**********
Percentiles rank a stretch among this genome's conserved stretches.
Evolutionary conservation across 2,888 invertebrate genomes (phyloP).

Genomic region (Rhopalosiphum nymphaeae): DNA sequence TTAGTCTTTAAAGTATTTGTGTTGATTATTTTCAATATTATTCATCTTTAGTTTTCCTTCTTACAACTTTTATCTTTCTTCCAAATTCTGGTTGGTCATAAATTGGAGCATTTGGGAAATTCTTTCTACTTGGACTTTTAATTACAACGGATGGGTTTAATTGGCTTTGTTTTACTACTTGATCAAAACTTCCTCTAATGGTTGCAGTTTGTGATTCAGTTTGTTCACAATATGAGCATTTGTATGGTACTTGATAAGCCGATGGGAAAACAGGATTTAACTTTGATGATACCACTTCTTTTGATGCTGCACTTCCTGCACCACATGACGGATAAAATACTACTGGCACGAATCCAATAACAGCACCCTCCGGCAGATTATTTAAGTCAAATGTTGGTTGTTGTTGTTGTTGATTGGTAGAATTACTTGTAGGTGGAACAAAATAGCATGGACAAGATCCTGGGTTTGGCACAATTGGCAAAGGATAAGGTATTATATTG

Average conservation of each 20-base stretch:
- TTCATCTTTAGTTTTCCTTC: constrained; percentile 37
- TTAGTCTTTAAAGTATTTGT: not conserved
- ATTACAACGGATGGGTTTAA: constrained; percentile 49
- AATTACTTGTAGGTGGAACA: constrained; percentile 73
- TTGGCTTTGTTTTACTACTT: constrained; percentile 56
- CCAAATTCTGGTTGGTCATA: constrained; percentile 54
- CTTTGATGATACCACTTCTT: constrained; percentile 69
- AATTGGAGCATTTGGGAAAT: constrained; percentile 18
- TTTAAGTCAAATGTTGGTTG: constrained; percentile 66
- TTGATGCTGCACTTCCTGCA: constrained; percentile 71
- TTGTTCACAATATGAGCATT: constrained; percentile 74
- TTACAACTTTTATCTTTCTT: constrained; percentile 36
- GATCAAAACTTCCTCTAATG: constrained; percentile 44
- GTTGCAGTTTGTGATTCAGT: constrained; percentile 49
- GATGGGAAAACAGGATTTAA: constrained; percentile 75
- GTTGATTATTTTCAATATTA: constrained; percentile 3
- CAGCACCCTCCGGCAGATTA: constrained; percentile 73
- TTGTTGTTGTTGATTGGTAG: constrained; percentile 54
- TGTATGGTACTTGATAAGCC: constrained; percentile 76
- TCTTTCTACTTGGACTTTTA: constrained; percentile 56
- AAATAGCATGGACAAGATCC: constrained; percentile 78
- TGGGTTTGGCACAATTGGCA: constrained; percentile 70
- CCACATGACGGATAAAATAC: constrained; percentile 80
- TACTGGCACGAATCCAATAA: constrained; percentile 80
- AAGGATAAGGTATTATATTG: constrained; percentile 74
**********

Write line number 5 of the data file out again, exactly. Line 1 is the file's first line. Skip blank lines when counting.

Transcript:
- TTCATCTTTAGTTTTCCTTC: constrained; percentile 37